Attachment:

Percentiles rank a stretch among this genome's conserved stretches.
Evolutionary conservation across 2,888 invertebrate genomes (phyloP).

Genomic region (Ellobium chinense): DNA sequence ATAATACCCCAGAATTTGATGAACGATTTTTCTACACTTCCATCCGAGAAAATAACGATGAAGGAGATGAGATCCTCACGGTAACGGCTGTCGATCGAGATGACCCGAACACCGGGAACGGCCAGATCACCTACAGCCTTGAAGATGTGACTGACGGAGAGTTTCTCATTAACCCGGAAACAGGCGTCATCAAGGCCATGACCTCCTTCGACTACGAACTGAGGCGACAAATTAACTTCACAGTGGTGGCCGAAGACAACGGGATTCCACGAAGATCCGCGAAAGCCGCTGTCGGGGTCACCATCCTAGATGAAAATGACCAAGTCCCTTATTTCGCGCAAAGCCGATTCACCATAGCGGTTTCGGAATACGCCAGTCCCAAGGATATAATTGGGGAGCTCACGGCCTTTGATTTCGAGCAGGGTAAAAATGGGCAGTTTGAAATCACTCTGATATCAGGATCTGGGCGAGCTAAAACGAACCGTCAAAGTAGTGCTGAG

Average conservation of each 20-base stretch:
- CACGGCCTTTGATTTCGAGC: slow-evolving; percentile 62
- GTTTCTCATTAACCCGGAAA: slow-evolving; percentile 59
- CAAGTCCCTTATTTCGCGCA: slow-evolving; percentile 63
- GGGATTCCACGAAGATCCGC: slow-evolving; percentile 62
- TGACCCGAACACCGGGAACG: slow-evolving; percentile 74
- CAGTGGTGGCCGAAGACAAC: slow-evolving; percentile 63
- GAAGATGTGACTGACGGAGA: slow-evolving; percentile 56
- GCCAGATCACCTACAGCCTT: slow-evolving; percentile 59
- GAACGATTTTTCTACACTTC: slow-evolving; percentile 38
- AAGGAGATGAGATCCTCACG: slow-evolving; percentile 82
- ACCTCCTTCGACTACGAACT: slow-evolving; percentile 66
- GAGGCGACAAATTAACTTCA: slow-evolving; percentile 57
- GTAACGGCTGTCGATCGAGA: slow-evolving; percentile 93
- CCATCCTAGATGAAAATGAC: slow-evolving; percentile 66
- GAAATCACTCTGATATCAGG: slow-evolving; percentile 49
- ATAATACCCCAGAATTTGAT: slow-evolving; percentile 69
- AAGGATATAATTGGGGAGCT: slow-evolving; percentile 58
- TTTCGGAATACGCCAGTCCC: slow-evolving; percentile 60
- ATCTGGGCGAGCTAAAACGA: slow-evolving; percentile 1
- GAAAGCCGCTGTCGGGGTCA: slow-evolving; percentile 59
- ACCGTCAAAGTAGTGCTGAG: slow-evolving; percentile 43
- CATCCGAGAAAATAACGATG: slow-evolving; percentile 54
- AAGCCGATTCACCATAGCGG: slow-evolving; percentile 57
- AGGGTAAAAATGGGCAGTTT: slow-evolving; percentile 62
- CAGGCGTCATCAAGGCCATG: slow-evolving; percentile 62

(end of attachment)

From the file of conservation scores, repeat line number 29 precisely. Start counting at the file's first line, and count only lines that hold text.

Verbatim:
- CAGGCGTCATCAAGGCCATG: slow-evolving; percentile 62